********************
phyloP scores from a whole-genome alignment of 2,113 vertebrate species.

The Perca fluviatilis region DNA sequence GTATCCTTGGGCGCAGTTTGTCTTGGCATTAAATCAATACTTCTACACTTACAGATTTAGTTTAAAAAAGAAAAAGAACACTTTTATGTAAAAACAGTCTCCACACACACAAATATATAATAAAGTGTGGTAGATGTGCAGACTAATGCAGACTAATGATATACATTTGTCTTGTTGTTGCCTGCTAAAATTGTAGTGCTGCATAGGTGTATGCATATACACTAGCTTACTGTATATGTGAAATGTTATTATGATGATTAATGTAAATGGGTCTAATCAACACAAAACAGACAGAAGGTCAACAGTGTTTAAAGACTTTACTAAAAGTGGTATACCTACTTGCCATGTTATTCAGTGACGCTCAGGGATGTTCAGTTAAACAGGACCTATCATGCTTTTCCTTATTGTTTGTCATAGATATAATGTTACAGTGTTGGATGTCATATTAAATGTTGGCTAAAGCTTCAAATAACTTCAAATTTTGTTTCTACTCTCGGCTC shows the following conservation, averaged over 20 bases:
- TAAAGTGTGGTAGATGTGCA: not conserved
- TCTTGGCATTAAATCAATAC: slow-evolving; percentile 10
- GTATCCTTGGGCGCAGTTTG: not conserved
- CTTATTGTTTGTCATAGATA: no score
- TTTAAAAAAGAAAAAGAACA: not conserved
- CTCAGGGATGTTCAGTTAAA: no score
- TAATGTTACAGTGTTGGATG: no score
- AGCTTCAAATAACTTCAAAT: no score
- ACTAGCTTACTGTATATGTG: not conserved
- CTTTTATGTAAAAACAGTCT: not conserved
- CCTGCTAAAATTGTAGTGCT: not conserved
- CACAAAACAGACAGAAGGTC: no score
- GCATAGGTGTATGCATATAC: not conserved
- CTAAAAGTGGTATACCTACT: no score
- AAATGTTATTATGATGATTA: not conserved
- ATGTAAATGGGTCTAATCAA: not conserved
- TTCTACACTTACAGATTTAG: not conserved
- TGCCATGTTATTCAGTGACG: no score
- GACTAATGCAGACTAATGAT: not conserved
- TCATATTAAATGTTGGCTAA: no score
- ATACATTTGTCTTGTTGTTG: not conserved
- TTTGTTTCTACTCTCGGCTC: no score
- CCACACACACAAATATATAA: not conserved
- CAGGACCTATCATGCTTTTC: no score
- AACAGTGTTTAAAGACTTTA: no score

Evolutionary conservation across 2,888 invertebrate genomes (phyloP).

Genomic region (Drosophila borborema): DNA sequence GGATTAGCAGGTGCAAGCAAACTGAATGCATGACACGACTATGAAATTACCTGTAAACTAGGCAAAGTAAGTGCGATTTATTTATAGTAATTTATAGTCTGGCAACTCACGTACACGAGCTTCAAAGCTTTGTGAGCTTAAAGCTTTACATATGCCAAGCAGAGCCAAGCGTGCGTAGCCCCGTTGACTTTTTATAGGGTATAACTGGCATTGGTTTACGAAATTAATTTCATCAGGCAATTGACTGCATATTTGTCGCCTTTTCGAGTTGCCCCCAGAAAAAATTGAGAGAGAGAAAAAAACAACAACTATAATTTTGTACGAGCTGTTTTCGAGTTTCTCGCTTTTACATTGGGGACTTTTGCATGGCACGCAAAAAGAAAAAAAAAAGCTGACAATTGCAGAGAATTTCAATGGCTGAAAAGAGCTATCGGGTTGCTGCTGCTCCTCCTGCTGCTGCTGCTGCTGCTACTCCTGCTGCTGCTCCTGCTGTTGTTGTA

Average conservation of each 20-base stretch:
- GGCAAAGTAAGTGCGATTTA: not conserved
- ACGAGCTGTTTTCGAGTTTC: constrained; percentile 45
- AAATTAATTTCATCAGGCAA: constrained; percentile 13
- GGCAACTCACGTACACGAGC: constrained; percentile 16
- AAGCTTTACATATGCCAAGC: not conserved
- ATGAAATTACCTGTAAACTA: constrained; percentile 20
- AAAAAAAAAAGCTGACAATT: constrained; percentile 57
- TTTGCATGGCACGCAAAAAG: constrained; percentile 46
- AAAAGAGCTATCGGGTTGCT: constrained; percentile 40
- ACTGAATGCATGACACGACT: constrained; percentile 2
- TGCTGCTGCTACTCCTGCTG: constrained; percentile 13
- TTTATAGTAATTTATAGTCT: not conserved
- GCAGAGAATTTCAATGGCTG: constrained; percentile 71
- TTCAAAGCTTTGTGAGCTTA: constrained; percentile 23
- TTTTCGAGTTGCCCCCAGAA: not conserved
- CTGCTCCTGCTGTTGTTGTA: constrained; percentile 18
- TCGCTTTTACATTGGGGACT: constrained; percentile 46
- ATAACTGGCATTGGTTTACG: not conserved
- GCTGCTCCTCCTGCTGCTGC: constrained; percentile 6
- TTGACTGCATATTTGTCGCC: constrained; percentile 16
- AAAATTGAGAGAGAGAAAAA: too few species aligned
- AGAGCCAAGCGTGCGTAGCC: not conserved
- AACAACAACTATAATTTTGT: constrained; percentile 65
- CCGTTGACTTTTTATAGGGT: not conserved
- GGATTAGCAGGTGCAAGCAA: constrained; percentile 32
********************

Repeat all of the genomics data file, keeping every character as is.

phyloP scores from a whole-genome alignment of 2,113 vertebrate species.

The Perca fluviatilis region DNA sequence GTATCCTTGGGCGCAGTTTGTCTTGGCATTAAATCAATACTTCTACACTTACAGATTTAGTTTAAAAAAGAAAAAGAACACTTTTATGTAAAAACAGTCTCCACACACACAAATATATAATAAAGTGTGGTAGATGTGCAGACTAATGCAGACTAATGATATACATTTGTCTTGTTGTTGCCTGCTAAAATTGTAGTGCTGCATAGGTGTATGCATATACACTAGCTTACTGTATATGTGAAATGTTATTATGATGATTAATGTAAATGGGTCTAATCAACACAAAACAGACAGAAGGTCAACAGTGTTTAAAGACTTTACTAAAAGTGGTATACCTACTTGCCATGTTATTCAGTGACGCTCAGGGATGTTCAGTTAAACAGGACCTATCATGCTTTTCCTTATTGTTTGTCATAGATATAATGTTACAGTGTTGGATGTCATATTAAATGTTGGCTAAAGCTTCAAATAACTTCAAATTTTGTTTCTACTCTCGGCTC shows the following conservation, averaged over 20 bases:
- TAAAGTGTGGTAGATGTGCA: not conserved
- TCTTGGCATTAAATCAATAC: slow-evolving; percentile 10
- GTATCCTTGGGCGCAGTTTG: not conserved
- CTTATTGTTTGTCATAGATA: no score
- TTTAAAAAAGAAAAAGAACA: not conserved
- CTCAGGGATGTTCAGTTAAA: no score
- TAATGTTACAGTGTTGGATG: no score
- AGCTTCAAATAACTTCAAAT: no score
- ACTAGCTTACTGTATATGTG: not conserved
- CTTTTATGTAAAAACAGTCT: not conserved
- CCTGCTAAAATTGTAGTGCT: not conserved
- CACAAAACAGACAGAAGGTC: no score
- GCATAGGTGTATGCATATAC: not conserved
- CTAAAAGTGGTATACCTACT: no score
- AAATGTTATTATGATGATTA: not conserved
- ATGTAAATGGGTCTAATCAA: not conserved
- TTCTACACTTACAGATTTAG: not conserved
- TGCCATGTTATTCAGTGACG: no score
- GACTAATGCAGACTAATGAT: not conserved
- TCATATTAAATGTTGGCTAA: no score
- ATACATTTGTCTTGTTGTTG: not conserved
- TTTGTTTCTACTCTCGGCTC: no score
- CCACACACACAAATATATAA: not conserved
- CAGGACCTATCATGCTTTTC: no score
- AACAGTGTTTAAAGACTTTA: no score

Evolutionary conservation across 2,888 invertebrate genomes (phyloP).

Genomic region (Drosophila borborema): DNA sequence GGATTAGCAGGTGCAAGCAAACTGAATGCATGACACGACTATGAAATTACCTGTAAACTAGGCAAAGTAAGTGCGATTTATTTATAGTAATTTATAGTCTGGCAACTCACGTACACGAGCTTCAAAGCTTTGTGAGCTTAAAGCTTTACATATGCCAAGCAGAGCCAAGCGTGCGTAGCCCCGTTGACTTTTTATAGGGTATAACTGGCATTGGTTTACGAAATTAATTTCATCAGGCAATTGACTGCATATTTGTCGCCTTTTCGAGTTGCCCCCAGAAAAAATTGAGAGAGAGAAAAAAACAACAACTATAATTTTGTACGAGCTGTTTTCGAGTTTCTCGCTTTTACATTGGGGACTTTTGCATGGCACGCAAAAAGAAAAAAAAAAGCTGACAATTGCAGAGAATTTCAATGGCTGAAAAGAGCTATCGGGTTGCTGCTGCTCCTCCTGCTGCTGCTGCTGCTGCTACTCCTGCTGCTGCTCCTGCTGTTGTTGTA

Average conservation of each 20-base stretch:
- GGCAAAGTAAGTGCGATTTA: not conserved
- ACGAGCTGTTTTCGAGTTTC: constrained; percentile 45
- AAATTAATTTCATCAGGCAA: constrained; percentile 13
- GGCAACTCACGTACACGAGC: constrained; percentile 16
- AAGCTTTACATATGCCAAGC: not conserved
- ATGAAATTACCTGTAAACTA: constrained; percentile 20
- AAAAAAAAAAGCTGACAATT: constrained; percentile 57
- TTTGCATGGCACGCAAAAAG: constrained; percentile 46
- AAAAGAGCTATCGGGTTGCT: constrained; percentile 40
- ACTGAATGCATGACACGACT: constrained; percentile 2
- TGCTGCTGCTACTCCTGCTG: constrained; percentile 13
- TTTATAGTAATTTATAGTCT: not conserved
- GCAGAGAATTTCAATGGCTG: constrained; percentile 71
- TTCAAAGCTTTGTGAGCTTA: constrained; percentile 23
- TTTTCGAGTTGCCCCCAGAA: not conserved
- CTGCTCCTGCTGTTGTTGTA: constrained; percentile 18
- TCGCTTTTACATTGGGGACT: constrained; percentile 46
- ATAACTGGCATTGGTTTACG: not conserved
- GCTGCTCCTCCTGCTGCTGC: constrained; percentile 6
- TTGACTGCATATTTGTCGCC: constrained; percentile 16
- AAAATTGAGAGAGAGAAAAA: too few species aligned
- AGAGCCAAGCGTGCGTAGCC: not conserved
- AACAACAACTATAATTTTGT: constrained; percentile 65
- CCGTTGACTTTTTATAGGGT: not conserved
- GGATTAGCAGGTGCAAGCAA: constrained; percentile 32